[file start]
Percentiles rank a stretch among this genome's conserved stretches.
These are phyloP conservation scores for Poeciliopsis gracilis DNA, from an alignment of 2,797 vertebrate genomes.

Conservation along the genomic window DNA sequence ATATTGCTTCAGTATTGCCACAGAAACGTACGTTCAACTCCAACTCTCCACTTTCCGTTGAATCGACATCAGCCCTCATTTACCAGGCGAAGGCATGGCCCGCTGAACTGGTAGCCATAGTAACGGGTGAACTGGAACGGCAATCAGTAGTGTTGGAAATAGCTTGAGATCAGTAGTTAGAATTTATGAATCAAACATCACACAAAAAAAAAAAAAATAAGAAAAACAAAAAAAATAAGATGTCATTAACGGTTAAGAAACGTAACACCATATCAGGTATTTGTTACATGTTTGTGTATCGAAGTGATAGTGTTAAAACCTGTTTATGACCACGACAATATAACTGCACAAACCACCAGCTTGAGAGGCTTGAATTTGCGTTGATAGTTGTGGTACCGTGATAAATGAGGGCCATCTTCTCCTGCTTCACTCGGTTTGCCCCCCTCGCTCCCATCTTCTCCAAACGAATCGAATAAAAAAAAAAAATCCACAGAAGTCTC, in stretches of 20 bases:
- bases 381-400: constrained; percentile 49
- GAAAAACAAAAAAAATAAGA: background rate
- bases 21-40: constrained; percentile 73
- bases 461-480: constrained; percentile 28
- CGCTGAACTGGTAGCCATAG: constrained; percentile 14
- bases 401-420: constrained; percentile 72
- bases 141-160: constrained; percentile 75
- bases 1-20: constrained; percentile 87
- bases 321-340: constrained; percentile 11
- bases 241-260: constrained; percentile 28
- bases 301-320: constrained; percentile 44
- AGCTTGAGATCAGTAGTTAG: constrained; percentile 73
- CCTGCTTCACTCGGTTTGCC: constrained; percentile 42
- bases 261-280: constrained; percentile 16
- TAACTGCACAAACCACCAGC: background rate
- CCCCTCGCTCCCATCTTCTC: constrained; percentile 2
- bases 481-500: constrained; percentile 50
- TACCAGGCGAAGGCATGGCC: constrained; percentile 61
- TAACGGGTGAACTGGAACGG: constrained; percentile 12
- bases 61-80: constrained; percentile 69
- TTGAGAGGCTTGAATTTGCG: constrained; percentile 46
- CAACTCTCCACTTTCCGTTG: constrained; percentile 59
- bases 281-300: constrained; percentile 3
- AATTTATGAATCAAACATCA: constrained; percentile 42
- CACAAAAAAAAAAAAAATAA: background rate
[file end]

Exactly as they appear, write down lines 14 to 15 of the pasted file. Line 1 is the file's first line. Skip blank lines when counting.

- bases 301-320: constrained; percentile 44
- AGCTTGAGATCAGTAGTTAG: constrained; percentile 73